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Can the USMNT Win the 2026 FIFA World Cup?

| February 23, 2021 4:42 am PDT
Can the USMNT Win the 2026 World Cup?

After failing to qualify for the 2018 World Cup, the USMNT hit an all-time low. But since then, American soccer has been on the rise – in a big way!

The influx of US nationals playing for elite European clubs, coupled with a deluge of homegrown youngsters coming through the MLS system, has led to many people asking – can the USMNT win the 2026 World Cup?

Of course, we have the 2022 World Cup in Qatar first. But with the United States set to co-host soccer’s biggest international tournament alongside Canada and Mexico in 2026, it feels like the USMNT could achieve something special on home soil.

In this post, I assess the current crop of American players and discuss why the United States could win the 2026 World Cup. I also predict the USMNT starting XI for the home tournament in five years’ time.

But first, let’s take a look at how the US had fared in previous World Cups.

What Does the USMNT’s World Cup Record Look Like?

The United States managed to finish third at the very first World Cup back in 1930, with just 13 teams competing at the inaugural tournament in Uruguay.

Four years later, the US was knocked out of the competition as the lowest-ranked team, losing to host nation Italy 7-1 in the first round.

After being forced to withdraw from the 1938 tournament in France, the USMNT’s next World Cup appearance came in 1950. Brazil was the host nation that year, but the United States failed to make it past the group stage.

Subsequently, the US failed to qualify for nine consecutive World Cups between 1954 and 1986, leaving American soccer in turmoil. But since the 90s, the USMNT has featured regularly on the international stage.

Year Host Nation Stage Reached Overall Position
1990 Italy Group stage 23rd
1994 USA Round of 16 14th
1998 France Group stage 32nd
2002 Japan & South Korea Quarter-finals 8th
2006 Germany Group stage 25th
2010 South Africa Round of 16 12th
2014 Brazil Round of 16 15th

The United States qualified for six straight World Cups between 1990 and 2014, reaching the knockout stages on three occasions during that period.

Led by USMNT legends like Landon Donovan, Cobi Jones, and Brad Friedel, the US made it all the way to the quarter-finals when Japan and South Korea hosted the tournament in 2002, falling to eventual finalist Germany in the last eight.

But as you can see, the US hasn’t been able to make it past the quarter-finals since emerging back on the scene in 1990. In fact, the United States failed to qualify for the previous tournament altogether, missing out in the 2018 World Cup in Russia.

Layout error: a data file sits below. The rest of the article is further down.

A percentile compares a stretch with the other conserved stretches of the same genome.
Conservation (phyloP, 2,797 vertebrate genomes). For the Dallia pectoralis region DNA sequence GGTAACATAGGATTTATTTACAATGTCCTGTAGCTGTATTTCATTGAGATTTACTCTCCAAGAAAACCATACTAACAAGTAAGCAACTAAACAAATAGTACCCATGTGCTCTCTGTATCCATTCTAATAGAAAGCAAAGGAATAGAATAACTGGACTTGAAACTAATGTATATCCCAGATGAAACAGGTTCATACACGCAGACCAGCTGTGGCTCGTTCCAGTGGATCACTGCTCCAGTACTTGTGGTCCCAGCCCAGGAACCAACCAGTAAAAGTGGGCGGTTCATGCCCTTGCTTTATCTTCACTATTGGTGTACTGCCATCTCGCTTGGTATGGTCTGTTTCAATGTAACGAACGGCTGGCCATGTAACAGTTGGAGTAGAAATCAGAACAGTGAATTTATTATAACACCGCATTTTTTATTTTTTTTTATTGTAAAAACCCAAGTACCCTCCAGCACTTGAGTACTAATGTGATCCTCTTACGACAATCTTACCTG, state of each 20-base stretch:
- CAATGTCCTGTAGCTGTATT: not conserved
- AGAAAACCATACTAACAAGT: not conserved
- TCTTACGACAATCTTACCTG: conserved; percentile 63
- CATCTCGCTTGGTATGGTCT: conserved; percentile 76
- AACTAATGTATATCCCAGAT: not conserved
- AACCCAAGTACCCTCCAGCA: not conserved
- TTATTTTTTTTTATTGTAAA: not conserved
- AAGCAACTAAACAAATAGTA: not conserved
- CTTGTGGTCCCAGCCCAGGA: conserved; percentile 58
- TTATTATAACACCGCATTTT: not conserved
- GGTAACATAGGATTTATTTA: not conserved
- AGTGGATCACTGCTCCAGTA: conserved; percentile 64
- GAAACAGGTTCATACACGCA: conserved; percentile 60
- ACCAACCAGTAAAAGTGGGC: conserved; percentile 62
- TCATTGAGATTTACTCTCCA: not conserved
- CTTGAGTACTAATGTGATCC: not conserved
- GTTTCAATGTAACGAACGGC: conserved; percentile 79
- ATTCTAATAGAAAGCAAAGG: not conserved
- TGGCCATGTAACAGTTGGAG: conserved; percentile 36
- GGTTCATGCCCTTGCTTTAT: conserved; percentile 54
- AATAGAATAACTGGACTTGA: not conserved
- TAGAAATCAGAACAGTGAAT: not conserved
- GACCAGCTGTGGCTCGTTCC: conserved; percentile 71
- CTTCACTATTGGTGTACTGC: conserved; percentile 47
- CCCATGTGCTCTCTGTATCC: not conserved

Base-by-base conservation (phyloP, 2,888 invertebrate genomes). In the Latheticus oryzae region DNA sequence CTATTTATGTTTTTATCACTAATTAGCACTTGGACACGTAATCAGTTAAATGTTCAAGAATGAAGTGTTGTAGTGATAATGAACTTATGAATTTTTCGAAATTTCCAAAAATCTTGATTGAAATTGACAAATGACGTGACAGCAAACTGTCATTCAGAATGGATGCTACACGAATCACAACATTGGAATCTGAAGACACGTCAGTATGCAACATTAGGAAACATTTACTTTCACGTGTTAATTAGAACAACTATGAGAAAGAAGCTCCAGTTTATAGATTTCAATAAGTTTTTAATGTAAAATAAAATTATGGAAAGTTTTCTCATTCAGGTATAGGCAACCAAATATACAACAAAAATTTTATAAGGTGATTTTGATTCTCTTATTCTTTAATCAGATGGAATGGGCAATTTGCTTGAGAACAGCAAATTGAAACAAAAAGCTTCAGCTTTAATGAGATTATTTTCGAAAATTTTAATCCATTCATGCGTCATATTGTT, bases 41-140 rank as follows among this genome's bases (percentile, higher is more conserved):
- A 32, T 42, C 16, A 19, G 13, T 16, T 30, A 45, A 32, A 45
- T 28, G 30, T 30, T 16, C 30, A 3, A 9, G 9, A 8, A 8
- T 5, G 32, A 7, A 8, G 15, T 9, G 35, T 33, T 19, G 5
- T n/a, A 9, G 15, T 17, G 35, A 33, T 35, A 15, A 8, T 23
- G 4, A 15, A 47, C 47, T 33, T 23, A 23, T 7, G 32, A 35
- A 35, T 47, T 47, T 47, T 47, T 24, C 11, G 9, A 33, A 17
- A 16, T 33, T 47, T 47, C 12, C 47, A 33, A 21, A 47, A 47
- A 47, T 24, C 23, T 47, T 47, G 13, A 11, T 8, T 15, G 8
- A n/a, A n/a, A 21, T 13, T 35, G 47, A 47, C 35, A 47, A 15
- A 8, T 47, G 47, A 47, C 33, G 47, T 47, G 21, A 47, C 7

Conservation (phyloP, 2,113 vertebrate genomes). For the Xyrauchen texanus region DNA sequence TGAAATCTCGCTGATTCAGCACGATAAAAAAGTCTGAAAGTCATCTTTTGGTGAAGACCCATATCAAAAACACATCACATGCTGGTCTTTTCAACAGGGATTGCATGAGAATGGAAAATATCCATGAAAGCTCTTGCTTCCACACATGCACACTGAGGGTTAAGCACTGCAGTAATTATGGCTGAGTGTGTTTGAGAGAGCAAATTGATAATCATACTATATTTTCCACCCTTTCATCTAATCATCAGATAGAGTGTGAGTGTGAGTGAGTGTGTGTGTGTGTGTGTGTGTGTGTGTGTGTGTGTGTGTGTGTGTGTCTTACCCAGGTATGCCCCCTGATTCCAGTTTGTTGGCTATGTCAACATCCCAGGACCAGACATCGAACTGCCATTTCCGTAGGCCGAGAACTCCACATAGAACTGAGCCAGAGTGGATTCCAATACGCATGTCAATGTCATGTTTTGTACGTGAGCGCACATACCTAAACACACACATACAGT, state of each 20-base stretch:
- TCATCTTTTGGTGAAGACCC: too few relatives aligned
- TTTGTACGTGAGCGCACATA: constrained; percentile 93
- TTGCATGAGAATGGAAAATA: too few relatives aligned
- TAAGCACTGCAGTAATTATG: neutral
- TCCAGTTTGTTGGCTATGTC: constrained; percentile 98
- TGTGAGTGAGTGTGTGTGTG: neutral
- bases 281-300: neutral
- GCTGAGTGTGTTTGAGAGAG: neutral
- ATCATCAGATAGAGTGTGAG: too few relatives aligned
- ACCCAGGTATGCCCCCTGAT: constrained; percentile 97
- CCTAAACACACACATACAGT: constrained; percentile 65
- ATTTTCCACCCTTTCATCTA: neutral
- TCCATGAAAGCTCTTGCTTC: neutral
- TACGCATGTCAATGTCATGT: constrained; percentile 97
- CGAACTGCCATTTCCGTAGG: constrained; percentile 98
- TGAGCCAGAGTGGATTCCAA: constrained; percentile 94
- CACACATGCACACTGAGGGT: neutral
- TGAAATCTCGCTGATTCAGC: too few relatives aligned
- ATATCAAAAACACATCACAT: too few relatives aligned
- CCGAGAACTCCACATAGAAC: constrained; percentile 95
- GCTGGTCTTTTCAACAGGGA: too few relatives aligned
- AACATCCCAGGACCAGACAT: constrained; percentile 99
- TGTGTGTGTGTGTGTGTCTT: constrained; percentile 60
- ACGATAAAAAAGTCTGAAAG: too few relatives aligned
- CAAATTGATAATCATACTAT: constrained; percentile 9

Ultimately, it’s fair to say that the USMNT has invariably struggled to make its mark on the World Cup.

But things could be about to change.

Is the USMNT Entering a Golden Generation?

Not so long ago, it felt like there were only a handful of Americans plying their trade overseas. The English Premier League and the German Bundesliga have always been home to a few US players over the years, but never too many.

However, in recent times, the number of Americans playing in Europe has skyrocketed.

Not only are multiple young USMNT stars currently playing overseas, but many of them belong to elite European clubs. Better still, they are being given plenty of first-team chances, with a number of US nationals now important figures for some of the biggest teams on the planet.

Let’s take a look at some of the young Americans who are making a name for themselves across the pond. If the USMNT is to challenge at the 2026 World Cup, these players will likely be at the heart of the action.

Weston McKennie

  • Age: 22
  • Club: Juventus

Weston McKennie was loaned from Schalke 04 to Juventus for the 2020/21 season and has made an instant impact in Italy. Shining alongside Cristiano Ronaldo on a regular basis, the Texan has quickly become a pivotal player for Andrea Pirlo’s side, frequently chipping in with goals and assists.

Sergino Dest

  • Age: 20
  • Club: Barcelona

After establishing himself as one of the best young full-backs in world soccer, Sergino Dest left Ajax for Barcelona last year. Under Ronald Koeman, the 20-year-old has nailed down Barca’s right-back spot and looks set to play a key role for the Spanish giant in years to come.

Giovanni Reyna

  • Age: 18
  • Club: Borussia Dortmund

If Giovanni Reyna turns out to be even half as good as his father, he will almost certainly enjoy years of success with the national team. Son of former USMNT hero Claudio Reyna, Gio is already one of Borussia Dortmund’s best players – and he’s still only 18!

Christian Pulisic

  • Age: 22
  • Club: Chelsea

It’s easy to forget that Christian Pulisic is still just 22. After breaking through at Dortmund at such a young age, it feels like he has been around for ages. Now at EPL giant Chelsea, Pulisic is widely regarded as one of the most talented forwards in the Premier League.